Courtesy: The Record (music news from NPR)

In August 1945, as World War II was drawing to a close, a 10-year-old Jewish orphan named Valya Roytlender sang a song called “My Mother’s Grave” to a Soviet ethnomusicologist in Bratslav, Ukraine. “Oh mama, who will wake me up?” the boy sang, in Yiddish, to the tune of a traditional Jewish folk song. “Oh mama, who will tuck me in at night?”

Around the same time, in Kazakhstan, a Soviet republic in central Asia to which many Polish and Ukrainian Jews fled during the war, another ethnomusicologist from the same team transcribed the lyrics to another, this time from an unknown singer. The sarcastically titled “Purim Gifts for Hitler,” named after a holiday celebrating the Jews’ survival of Haman’s attempt to massacre them in biblical times, struck a more defiant tone. “You’re not my first enemy; before you I’ve had many others,” the lyrics went. “Your bleary end will be on Haman’s tree, while the Jewish people live on and on.”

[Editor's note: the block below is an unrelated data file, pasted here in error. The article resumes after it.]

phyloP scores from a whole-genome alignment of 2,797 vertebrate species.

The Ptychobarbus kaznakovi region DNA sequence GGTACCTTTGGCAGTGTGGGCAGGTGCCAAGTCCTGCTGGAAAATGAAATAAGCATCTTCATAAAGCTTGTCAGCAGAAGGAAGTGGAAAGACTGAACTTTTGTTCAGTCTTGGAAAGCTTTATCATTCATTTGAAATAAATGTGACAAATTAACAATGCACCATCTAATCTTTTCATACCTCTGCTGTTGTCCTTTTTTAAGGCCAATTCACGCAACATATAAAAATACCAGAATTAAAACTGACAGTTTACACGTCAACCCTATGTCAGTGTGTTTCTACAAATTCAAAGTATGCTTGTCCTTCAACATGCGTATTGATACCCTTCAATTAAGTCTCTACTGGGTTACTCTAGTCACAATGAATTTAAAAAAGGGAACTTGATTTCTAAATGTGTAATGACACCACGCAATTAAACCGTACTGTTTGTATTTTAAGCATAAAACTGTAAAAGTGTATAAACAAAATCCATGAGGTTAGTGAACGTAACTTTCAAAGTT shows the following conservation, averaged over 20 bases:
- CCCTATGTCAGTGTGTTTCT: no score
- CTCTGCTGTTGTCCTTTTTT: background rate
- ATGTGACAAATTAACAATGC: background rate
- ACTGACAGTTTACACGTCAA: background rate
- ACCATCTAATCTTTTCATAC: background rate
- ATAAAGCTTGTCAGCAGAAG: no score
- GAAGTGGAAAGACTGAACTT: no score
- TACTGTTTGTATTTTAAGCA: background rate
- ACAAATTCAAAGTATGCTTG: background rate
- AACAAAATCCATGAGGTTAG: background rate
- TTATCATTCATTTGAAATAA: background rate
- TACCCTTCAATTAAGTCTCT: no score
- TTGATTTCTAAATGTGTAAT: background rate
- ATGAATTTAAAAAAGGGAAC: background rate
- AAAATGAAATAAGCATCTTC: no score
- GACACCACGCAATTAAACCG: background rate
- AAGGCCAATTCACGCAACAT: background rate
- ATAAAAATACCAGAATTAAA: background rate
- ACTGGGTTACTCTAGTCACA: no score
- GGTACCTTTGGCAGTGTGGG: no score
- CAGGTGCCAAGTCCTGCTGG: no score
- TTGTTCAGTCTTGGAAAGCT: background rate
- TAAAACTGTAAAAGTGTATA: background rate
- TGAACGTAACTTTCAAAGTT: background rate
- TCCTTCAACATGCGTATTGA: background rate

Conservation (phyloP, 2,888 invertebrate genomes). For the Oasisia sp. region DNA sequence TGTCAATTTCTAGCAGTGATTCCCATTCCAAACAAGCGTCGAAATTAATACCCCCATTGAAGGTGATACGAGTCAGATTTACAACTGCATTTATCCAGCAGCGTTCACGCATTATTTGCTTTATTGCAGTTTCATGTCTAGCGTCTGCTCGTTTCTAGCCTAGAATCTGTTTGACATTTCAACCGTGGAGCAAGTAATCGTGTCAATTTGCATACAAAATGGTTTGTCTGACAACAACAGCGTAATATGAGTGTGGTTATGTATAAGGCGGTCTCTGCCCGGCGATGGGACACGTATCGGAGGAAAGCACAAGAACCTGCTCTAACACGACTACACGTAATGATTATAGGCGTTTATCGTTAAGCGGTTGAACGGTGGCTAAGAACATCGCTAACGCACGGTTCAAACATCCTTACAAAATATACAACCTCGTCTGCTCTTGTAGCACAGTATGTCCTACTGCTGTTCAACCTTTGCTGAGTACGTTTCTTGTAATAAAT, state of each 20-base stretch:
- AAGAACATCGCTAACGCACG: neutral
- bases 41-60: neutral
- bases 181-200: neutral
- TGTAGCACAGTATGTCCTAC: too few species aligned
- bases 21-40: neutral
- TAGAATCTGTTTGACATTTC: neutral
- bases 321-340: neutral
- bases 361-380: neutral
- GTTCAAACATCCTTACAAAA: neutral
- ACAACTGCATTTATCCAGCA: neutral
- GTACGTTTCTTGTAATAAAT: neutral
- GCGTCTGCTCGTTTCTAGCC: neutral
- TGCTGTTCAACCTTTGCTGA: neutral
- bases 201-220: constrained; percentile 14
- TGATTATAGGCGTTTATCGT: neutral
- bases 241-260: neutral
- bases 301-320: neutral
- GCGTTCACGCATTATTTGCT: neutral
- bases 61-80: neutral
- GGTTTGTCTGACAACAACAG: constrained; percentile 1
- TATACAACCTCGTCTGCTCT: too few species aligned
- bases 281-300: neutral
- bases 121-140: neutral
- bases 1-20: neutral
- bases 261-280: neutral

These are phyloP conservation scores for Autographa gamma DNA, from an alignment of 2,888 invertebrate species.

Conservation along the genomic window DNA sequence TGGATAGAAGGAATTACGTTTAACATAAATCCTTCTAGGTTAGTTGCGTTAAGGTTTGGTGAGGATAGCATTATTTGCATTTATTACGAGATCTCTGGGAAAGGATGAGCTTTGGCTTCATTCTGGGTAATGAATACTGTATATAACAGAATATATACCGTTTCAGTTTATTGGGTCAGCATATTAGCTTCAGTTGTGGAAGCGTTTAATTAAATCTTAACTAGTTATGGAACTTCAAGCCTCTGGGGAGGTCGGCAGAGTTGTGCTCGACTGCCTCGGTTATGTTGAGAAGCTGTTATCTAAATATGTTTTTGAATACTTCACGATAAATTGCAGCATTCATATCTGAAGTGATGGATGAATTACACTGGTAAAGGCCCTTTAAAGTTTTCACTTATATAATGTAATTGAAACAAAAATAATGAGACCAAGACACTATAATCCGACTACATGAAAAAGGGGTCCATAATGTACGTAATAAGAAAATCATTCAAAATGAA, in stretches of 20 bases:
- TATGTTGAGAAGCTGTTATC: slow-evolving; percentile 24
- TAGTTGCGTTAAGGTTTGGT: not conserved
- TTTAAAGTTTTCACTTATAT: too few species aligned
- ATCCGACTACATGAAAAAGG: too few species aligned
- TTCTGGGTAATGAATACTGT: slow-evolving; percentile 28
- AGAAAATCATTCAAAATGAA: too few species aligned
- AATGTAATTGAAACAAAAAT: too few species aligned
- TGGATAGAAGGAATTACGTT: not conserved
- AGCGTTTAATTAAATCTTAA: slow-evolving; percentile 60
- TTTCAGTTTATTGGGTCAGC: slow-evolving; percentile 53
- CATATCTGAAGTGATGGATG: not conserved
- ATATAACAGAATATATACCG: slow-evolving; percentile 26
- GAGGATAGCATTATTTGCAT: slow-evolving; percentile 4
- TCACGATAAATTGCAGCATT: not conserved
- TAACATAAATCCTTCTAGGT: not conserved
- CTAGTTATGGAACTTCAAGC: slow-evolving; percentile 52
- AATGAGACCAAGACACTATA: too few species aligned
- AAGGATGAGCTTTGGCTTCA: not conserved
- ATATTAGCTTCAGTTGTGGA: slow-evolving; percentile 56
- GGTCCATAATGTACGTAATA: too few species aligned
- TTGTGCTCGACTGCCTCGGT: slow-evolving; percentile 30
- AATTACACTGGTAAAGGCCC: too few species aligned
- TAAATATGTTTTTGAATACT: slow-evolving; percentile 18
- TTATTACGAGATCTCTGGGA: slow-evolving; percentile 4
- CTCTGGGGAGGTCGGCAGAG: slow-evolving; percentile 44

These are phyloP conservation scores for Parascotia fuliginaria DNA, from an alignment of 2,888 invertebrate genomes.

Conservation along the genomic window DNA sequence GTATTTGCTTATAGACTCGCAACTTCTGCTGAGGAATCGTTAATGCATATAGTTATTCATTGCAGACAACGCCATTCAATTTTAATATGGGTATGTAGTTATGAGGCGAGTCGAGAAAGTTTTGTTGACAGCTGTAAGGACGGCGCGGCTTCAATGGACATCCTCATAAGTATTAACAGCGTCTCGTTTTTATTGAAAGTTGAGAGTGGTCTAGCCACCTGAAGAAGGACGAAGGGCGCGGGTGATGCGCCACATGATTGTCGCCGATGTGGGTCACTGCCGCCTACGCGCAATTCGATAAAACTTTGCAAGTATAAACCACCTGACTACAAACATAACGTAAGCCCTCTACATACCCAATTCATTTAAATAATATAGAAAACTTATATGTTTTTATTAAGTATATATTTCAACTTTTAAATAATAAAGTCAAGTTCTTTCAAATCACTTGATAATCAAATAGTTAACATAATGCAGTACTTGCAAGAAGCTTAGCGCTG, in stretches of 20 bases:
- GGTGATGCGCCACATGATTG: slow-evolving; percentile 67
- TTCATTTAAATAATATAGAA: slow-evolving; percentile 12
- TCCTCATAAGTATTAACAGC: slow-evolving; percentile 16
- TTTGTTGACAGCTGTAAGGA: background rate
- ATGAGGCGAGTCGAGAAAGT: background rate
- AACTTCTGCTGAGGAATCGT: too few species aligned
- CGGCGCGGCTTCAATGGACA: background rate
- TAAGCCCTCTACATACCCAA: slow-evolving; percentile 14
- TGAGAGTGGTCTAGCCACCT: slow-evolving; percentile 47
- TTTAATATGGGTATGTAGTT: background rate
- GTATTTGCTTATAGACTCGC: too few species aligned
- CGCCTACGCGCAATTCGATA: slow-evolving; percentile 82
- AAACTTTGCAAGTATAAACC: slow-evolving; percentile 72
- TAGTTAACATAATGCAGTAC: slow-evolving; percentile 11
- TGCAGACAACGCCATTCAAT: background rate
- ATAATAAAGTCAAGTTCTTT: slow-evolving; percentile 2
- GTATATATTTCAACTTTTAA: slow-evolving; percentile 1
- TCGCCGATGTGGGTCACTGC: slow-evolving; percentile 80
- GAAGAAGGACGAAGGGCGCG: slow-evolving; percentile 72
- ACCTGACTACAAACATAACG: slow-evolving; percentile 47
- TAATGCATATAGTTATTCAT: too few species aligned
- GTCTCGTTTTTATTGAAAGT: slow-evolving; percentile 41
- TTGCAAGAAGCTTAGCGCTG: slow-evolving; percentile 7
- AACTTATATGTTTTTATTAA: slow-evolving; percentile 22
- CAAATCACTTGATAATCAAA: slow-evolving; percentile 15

These songs, along with hundreds of others, were collected for an archive of lyrics by amateur Jewish authors in the Soviet Union during World War II and documented by a team of researchers from the Cabinet of Jewish Culture from the Ukrainian Academy of Sciences, which operated under the auspices of the Soviet government. They describe the Jewish wartime experience, telling tales not just of Holocaust survivors but of Jewish soldiers in the Red Army, women working in factories on the home front and Polish refugees building new lives in far-flung corners of the Soviet empire.

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